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George C Willick, Webmaster
A Web site review by Steven H Silver

   Site Format
Spacelight is relatively straightforward.  Following an introductory page which explains, to some degree, what George Willick is attempting to do, the viewer advances to an alphabetical listing of the science fiction and fantasy authors whose obituaries are included on the site.  In some cases, authors are listed multiple times, under their real names and under their most popular pseudonyms.  For instance, information on Murray Leinster can also be found under the name William F. Jenkins. This information would be better if the author's real name and pseudonym were tied together on the index page.   Clicking on the author's name will take the viewer to the obituary page.

   An Odd Decision
Willick makes an interesting point on his introductory page that an author's race and religion are personal matters.  However, he does include authors' social security numbers on several pages.  For a person doing research into an author, the former topics are more indicative of their writing than the latter, which has no bearing at all.  I have no problem with Willick's decision to avoid the religion and race questions, but to include a social security number does not seem to add anything to the site's content.

There are few external links at Spacelight because, as Willick points out, "links keep disappearing."  Nevertheless, it would be nice if he would choose to include more links to sites about the specific authors in the obituaries.  Several authors have well-established websites which do not seem to be going anywhere and would add information to that which Willick has already provided.  Furthermore, without these external links, Spacelight becomes something of a dead-end on the Internet.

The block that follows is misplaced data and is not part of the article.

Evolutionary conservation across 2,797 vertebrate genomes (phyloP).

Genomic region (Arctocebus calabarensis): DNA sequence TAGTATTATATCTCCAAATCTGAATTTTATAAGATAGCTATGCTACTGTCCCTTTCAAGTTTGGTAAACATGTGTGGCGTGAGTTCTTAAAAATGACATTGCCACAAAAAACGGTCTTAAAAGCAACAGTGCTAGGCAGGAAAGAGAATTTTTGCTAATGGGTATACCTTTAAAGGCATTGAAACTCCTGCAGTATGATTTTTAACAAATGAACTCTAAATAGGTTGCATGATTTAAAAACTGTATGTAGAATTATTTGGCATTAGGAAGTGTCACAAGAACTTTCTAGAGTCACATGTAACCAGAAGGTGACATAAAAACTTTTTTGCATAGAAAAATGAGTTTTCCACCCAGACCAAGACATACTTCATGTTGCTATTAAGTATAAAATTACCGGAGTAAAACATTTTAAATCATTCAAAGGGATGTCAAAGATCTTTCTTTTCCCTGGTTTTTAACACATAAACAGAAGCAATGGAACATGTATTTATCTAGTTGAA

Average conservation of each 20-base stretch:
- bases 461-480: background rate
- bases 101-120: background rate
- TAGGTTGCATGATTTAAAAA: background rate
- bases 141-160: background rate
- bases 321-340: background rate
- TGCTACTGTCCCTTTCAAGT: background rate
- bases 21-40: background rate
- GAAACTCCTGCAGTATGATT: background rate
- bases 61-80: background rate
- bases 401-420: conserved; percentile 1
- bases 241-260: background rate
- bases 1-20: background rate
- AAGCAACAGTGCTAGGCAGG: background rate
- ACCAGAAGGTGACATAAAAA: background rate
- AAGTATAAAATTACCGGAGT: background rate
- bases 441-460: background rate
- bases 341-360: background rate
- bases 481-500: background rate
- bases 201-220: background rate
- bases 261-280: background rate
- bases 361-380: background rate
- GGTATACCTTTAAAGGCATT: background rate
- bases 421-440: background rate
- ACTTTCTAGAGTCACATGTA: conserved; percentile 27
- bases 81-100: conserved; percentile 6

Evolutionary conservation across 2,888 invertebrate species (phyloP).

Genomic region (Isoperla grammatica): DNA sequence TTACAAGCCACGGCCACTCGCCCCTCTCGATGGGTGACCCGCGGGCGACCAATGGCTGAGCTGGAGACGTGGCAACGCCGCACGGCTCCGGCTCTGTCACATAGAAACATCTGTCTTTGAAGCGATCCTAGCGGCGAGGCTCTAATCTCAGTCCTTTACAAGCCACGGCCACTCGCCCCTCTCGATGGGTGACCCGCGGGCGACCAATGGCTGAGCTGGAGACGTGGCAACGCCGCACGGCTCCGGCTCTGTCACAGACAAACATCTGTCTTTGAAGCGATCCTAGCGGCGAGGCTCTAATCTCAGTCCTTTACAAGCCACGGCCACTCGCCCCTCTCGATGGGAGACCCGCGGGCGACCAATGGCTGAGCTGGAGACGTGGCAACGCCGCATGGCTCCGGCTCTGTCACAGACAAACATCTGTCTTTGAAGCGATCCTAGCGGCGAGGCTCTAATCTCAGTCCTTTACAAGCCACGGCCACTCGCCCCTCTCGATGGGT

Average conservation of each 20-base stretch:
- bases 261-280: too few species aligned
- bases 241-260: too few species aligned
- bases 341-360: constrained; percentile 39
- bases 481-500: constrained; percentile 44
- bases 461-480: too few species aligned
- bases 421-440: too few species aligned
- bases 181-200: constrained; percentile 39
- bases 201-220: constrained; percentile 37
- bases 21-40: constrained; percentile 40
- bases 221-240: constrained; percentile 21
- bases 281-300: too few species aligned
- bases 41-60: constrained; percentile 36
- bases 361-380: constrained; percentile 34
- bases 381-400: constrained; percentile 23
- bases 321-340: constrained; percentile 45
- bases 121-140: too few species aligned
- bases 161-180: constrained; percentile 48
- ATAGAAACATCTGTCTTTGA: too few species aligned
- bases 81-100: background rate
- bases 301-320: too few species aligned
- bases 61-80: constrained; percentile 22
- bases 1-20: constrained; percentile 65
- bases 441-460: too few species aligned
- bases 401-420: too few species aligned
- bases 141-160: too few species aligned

Site Content
Each obituary consists of the author's name, birthplace and date, marital status, place of death and date, location of interment (if known), and awards.  This short synopsis is followed by a longer obituary telling who the author was and what they were noted for.  At the end of the page, Willick provides bibliographic data.

Willick's bibliographic data is not to help viewers track down the author's work, but rather to learn more about the author.  He points to print bibliographies of the authors involved as well as the print sources for his biographies (frequently Who Was Who in America) and notes his source for the obituary (usually the New York Times).  In many cases, Willick is also able to include information on whom to contact for reprint information on the author's works.

   Site Graphics
 Graphics are minimal, with a generic starfield background on all pages.  Individual obituaries include photos of the author in question, although Willick also has a blank graphic to indicate he does not have a picture of the author.

There are no flashy graphics as Willick has chosen to focus his attention on the content of the site.  On the one hand, this gives the site the gravity necessary for a website which focuses on death.  On the other hand, it does make for a site which does not carry the visual impact which is such a large part of the Web.

George Willick has tackled a topic which could be schlocky and sensational, but instead has been done with a degree of reverence which makes his obituary site a fitting tribute to the hundred or so authors who are remembered at Spacelight.   With luck, Willick will continue to add authors to his listing.  There are enough science fiction authors who have left us that Willick can be busy for quite some time.
   Site URL 

Copyright © 1998 by Steven H Silver

Steven H Silver is one of the founders and judges for the Sidewise Award for Alternate History. He sits on concoms for Windycon, Chicon 2000 and Clavius in 2001 and is co-chair of Picnicon 1998. Steven will be serving as the Programming Chairman for Chicon 2000. In addition to maintaining several bibliographies and the Harry Turtledove website, Steven is trying to get his short stories published and has recently finished his first novel. He lives at home with his wife and 3200 books. He is available for convention panels.

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